65 of 69 people found the following review helpful
"...and the singers going to sing a song."
, 5 Oct. 2010
This review is from: Double Fantasy Stripped Down (Audio CD)
Before I go any further, I have to admit to being a John Lennon die-hard, but that doesn't mean I praise everything released under his name (I slated the Signature box set) but I'm going to give this a full five stars. Why? Because it's damn good!
I`m not going to suggest that `Double Fantasy' was his best release, not by a long way, but the `stripped down' version presented here on the first CD is nothing short of superb. Okay, the songs themselves are the same, but the way in which they're presented is a world away from 1980. Hell, even the Yoko Ono songs are improved. Every track has been pared of its backing, leaving just the guitars, drums and pianos in place and in doing so, whereas they were previously buried too deep, the vocals have been brought to the fore. In fact, if you close your eyes, you might even start believing Lennon is singing directly to you. The clarity of his voice is awesome; every enunciation can be heard as if you're standing next to him.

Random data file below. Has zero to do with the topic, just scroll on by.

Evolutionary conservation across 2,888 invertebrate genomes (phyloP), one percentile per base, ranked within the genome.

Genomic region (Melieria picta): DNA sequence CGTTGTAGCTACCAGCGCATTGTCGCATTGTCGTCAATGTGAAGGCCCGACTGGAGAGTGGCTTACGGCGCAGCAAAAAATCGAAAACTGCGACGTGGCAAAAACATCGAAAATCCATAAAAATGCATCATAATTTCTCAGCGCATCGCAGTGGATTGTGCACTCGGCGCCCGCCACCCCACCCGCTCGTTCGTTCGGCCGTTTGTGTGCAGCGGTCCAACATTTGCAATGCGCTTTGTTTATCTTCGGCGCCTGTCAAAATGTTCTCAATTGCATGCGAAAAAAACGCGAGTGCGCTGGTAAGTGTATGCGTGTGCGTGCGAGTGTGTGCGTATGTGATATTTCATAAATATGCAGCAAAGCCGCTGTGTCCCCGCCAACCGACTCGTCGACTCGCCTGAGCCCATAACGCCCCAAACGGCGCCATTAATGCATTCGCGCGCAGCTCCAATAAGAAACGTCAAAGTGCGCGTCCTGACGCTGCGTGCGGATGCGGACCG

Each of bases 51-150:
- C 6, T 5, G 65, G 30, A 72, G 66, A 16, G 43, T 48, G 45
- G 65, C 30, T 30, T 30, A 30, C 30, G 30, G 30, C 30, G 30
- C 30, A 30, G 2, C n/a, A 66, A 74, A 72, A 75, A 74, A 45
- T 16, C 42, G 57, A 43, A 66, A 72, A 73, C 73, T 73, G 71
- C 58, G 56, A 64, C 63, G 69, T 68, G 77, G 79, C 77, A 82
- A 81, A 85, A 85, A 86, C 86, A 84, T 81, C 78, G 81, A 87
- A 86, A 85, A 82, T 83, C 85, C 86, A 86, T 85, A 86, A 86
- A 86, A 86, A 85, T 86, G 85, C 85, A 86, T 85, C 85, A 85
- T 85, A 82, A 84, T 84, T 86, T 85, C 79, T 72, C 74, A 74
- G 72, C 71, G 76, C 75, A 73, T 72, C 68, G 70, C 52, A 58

`Cleanup Time', which can be seen as a completely different version being nearly a minute longer due to the fadeout and an extra verse midway through , and `I'm Losing You' are crystal clear. Both `Starting Over' and `Dear Yoko' have diction unheard before, the latter extended by 30 seconds as it continues Lennon' s spoken outro to a full close - this time you can hear what he's saying - but it's `Beautiful Boy' and `Watching the Wheels' that make you sit up. The latter makes you believe you were there when it was recorded, whilst the former, free from its double tracking, overdubbing and sound effects, is turned into a folk song. On the other hand, `Woman', given the same treatment, simply makes you want to cry. You can hear things in the vocals that weren't there previously. (Yes, I know they were there, but they couldn't be made out.) Other than the examples mentioned, all the tracks have different timings than their counterparts because of a few seconds of count-ins, etc at the start and slightly earlier fade-outs.
Listen to this and you'll realise why John Lennon was credited as having one of the best voices around.
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